The quantity of greenhouse gases we can put into the atmosphere between now and mid-century without heating up the planet beyond 2°C – known as the "carbon budget" -- is shrinking steadily. The growing demand for meat means, however, that emissions from the livestock industry will continue to rise, and will absorb an increasing share of this remaining carbon budget. This will, according to Changing Climate, Changing Diets, make it "extremely difficult" to limit the temperature rise to 2°C.

One reason why eating meat produces more greenhouse gases than getting the same food value from plants is that we use fossil fuels to grow grains and soybeans and feed them to animals. The animals use most of the energy in the plant food for themselves, moving, breathing, and keeping their bodies warm. That leaves only a small fraction for us to eat, and so we have to grow several times the quantity of grains and soybeans that we would need if we ate plant foods ourselves. The other important factor is the methane produced by ruminants – mainly cattle and sheep – as part of their digestive process. Surprisingly, that makes grass-fed beef even worse for our climate than beef from animals fattened in a feedlot. Cattle fed on grass put on weight more slowly than cattle fed on corn and soybeans, and therefore do burp and fart more methane, per kilogram of flesh they produce.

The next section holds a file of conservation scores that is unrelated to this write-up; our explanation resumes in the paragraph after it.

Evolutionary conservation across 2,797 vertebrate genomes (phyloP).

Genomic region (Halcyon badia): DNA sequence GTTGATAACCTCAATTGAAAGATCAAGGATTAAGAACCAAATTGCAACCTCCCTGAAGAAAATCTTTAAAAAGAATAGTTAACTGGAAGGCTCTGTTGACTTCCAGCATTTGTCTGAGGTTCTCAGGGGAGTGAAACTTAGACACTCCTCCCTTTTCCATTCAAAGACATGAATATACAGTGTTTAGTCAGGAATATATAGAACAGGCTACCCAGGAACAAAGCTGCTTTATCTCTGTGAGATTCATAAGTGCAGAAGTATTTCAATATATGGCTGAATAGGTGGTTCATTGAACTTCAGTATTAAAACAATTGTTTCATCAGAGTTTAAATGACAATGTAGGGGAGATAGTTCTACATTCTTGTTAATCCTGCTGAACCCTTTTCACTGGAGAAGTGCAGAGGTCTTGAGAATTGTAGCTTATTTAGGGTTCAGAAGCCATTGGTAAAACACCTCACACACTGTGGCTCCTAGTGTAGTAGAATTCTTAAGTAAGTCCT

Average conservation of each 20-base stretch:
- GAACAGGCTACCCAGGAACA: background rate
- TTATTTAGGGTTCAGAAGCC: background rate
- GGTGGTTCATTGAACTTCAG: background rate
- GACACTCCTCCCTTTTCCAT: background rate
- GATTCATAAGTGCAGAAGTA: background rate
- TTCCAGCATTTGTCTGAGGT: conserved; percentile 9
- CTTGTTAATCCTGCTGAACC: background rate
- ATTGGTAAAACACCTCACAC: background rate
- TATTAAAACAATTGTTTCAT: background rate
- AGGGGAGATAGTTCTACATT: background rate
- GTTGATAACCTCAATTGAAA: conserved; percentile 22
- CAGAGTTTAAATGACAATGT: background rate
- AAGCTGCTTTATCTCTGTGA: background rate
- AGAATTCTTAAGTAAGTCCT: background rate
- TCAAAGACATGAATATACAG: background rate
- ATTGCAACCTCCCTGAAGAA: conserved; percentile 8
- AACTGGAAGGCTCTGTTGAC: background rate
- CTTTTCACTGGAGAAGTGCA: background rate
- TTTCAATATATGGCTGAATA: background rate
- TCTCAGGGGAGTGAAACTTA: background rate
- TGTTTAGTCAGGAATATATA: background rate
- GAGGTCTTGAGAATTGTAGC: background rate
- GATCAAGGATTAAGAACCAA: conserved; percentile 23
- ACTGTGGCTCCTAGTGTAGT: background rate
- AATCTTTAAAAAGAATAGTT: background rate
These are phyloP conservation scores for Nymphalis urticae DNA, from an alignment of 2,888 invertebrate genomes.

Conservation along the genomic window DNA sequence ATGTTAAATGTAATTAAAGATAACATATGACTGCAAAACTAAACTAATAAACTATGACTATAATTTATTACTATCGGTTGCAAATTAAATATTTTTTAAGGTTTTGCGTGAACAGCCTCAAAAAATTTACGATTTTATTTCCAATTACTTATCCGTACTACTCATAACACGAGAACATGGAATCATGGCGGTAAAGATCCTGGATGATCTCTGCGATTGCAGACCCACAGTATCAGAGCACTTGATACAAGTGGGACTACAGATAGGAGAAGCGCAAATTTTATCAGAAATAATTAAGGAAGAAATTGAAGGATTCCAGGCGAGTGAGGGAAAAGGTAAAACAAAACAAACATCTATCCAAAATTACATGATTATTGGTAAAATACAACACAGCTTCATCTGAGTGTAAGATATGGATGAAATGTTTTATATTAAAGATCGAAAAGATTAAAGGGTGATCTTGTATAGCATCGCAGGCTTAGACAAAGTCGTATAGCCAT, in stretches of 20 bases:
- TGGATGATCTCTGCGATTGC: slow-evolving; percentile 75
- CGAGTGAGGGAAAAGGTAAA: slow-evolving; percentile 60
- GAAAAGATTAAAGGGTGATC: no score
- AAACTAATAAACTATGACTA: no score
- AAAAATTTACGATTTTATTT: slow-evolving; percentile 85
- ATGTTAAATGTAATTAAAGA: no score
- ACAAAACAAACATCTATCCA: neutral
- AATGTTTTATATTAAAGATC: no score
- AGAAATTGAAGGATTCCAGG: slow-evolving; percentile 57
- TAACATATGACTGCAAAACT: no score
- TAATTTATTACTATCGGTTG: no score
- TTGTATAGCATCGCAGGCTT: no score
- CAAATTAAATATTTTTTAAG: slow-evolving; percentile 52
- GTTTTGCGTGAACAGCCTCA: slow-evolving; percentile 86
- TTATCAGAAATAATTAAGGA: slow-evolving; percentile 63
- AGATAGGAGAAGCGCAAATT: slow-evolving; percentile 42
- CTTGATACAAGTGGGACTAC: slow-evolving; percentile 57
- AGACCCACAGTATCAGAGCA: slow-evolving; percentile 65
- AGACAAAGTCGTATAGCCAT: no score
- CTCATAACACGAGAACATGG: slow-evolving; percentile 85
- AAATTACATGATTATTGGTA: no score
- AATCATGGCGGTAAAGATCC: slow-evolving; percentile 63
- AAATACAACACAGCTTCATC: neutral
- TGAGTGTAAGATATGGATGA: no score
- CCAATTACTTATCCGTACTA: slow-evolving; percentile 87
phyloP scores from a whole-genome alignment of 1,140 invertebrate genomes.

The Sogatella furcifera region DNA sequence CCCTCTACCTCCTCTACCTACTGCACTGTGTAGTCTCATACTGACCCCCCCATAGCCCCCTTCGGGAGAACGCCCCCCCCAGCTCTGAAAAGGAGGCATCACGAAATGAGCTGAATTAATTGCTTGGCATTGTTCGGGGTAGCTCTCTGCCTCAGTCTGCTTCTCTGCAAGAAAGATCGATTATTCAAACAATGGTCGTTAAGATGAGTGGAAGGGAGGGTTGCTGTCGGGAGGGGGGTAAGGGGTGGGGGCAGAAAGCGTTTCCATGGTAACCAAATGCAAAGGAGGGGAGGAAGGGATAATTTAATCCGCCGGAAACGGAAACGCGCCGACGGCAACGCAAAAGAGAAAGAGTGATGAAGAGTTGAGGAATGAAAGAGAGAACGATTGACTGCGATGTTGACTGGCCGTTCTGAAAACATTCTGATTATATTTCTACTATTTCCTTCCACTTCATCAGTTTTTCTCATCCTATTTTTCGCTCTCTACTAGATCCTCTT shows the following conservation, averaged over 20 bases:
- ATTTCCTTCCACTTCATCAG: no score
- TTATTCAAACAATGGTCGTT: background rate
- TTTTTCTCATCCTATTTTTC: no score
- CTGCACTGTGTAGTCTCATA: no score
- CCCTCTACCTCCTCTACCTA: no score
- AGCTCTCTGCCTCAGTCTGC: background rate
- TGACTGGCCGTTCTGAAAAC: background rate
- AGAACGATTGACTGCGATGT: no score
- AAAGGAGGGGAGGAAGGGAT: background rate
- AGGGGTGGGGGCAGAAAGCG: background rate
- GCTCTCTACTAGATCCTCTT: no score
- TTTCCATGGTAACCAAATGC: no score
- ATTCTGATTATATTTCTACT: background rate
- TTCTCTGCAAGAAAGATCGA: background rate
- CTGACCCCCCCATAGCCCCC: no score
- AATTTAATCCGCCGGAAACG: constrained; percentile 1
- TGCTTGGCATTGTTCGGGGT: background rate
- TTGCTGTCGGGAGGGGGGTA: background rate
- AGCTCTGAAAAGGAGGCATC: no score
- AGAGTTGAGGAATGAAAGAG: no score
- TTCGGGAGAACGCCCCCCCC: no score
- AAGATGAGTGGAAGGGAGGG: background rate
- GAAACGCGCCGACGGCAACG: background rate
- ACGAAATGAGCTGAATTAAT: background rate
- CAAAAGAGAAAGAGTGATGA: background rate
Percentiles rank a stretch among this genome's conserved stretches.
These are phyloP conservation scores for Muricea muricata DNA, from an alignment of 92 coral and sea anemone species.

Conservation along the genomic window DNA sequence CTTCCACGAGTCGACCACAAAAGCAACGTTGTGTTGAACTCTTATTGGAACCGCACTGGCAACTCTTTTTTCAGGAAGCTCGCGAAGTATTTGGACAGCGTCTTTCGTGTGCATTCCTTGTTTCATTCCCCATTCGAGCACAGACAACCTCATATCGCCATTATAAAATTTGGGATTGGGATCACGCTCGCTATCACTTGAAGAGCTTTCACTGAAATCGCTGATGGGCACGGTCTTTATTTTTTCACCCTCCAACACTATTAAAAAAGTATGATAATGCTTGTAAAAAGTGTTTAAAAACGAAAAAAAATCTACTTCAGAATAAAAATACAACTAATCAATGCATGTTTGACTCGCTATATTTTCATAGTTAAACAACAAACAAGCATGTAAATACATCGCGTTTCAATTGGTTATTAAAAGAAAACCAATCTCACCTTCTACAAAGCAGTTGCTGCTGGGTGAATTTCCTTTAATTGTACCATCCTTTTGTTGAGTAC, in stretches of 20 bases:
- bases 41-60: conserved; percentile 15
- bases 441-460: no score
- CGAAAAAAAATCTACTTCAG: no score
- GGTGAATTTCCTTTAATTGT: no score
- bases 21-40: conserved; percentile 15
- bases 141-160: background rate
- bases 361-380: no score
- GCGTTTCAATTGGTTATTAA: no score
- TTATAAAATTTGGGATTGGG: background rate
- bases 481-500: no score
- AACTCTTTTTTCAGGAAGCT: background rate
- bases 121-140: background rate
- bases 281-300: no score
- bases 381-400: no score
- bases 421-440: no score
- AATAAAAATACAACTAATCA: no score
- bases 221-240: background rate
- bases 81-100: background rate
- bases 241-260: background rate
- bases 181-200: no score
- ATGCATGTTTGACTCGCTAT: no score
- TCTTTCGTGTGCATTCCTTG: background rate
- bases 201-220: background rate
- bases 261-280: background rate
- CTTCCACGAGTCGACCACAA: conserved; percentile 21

Richard Branson has suggested that in 30 years, we will look back on the present era and be shocked that we killed animals en masse for food.

If technology can give us clean power, can it also give us clean meat? That term is already in use, by advocates of growing meat at the cellular level. They use it, not to make the parallel with clean energy, but to emphasize that meat from live animals is dirty, because live animals shit. Bacteria from the animals' guts and shit often contaminates the meat. With meat cultured from cells grown in a bioreactor, there is no live animal, no shit, and no bacteria from a digestive system to get mixed into the meat. There is also no methane. Nor is there a living animal to keep warm, move around, or grow body parts that we do not eat. Hence producing meat in this way would be much more efficient, and much cleaner, in the environmental sense, than producing meat from animals.